Indiana State Superintendent Tony Bennett released new non-waiver graduation rates today with a news release that suggests Indiana high schools might be "counseling students out" of public schools and into homeschool. Last week, I blogged about a New York Times article on private schools "counseling out" struggling students and I cited some examples of northeast Indiana parochial school students who transferred to public schools at the parochial schools' request.
The Department of Education news release raises suspicions about the legitimacy of transfers from Indiana public high schools to a homeschool: "While we believe the vast majority of Indiana's schools are doing the right thing, we fear some schools may be issuing waivers for students that aren't quite ready to graduate and even counseling students out of traditional public schools and into 'homeschool' where the students then become untraceable," Bennett said. "We are doing these students no favors and must reexamine this process. Homeschool is an excellent choice for some students, and such a decision should be made with each individual student's needs in mind. However, if a student is reported as having transferred to a homeschool program, that student should, in fact, be participating in a legitimate program."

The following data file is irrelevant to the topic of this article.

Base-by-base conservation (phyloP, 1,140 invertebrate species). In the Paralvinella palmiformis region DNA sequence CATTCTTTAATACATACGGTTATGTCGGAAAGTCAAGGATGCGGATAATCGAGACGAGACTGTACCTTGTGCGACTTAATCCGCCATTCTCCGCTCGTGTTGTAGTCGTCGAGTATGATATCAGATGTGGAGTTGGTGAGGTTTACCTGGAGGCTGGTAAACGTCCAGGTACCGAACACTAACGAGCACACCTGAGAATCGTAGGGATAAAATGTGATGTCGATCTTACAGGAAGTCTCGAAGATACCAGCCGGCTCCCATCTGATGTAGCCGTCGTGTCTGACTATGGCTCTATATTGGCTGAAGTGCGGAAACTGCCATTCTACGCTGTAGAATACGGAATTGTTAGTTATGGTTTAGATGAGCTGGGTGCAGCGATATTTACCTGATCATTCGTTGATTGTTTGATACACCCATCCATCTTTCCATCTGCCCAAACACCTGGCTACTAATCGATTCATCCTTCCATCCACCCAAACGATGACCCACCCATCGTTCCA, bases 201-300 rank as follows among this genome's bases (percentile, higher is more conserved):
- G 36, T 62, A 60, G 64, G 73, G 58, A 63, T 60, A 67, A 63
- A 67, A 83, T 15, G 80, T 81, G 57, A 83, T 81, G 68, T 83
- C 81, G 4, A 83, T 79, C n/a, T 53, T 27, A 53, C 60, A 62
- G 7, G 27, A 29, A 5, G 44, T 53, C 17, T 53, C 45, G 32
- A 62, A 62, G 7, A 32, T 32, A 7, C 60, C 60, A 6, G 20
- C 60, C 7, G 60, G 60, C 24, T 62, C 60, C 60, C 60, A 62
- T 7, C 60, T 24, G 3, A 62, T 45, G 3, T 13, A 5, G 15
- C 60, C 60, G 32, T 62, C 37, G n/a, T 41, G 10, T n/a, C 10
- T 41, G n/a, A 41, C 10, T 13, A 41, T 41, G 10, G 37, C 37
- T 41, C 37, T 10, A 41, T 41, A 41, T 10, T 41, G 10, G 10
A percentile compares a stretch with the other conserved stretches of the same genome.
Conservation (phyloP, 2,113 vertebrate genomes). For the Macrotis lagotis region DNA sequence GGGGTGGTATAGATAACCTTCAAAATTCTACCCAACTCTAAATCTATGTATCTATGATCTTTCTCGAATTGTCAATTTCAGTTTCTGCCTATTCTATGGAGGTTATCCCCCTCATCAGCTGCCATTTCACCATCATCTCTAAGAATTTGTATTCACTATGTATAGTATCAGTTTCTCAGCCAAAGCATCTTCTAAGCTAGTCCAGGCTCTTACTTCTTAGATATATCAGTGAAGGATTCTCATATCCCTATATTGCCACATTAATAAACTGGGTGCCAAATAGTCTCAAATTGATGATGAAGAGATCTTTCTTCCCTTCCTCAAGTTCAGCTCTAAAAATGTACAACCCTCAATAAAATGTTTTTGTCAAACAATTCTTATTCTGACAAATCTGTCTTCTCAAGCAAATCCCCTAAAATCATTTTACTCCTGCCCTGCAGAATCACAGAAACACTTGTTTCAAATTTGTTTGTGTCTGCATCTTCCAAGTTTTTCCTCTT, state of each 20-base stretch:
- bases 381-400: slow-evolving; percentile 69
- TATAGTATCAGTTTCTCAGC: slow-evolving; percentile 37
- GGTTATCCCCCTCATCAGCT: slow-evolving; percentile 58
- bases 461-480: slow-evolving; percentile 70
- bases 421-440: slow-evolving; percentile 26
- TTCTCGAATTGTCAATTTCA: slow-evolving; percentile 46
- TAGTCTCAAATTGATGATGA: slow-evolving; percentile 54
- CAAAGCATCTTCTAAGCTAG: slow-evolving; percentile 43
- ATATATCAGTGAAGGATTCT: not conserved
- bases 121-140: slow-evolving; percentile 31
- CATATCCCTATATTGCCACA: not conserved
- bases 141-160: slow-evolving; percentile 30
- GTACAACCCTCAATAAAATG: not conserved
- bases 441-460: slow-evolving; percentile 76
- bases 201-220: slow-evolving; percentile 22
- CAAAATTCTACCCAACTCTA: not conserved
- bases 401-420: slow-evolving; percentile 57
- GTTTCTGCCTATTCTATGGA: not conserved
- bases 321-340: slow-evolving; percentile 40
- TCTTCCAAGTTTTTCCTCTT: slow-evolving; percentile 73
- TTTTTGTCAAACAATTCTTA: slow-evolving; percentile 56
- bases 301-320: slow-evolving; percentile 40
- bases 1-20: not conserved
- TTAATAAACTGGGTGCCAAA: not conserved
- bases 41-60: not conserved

And therein lies the problem – what's a "legitimate" homeschool program? For better or worse, Indiana is among the states with no regulation of homeschool instruction.
If the state superintendent is concerned that public schools are gaming graduation rate figures with homeschool transfers, perhaps his education reform agenda should include regulations for homeschooling.
The graduation waiver procedure that DOE suddenly appears concerned about was developed by the DOE under a previous administration. The intent was primarily to serve special education cases. There were heartbreaking examples of special ed students who satisfied every requirement of their Individualized Education Plans only to be denied high school diplomas because they couldn't pass the state's standardized tests. The waiver law was a common-sense and compassionate response to those cases.
Seems to me that common sense and compassion should continue to rule.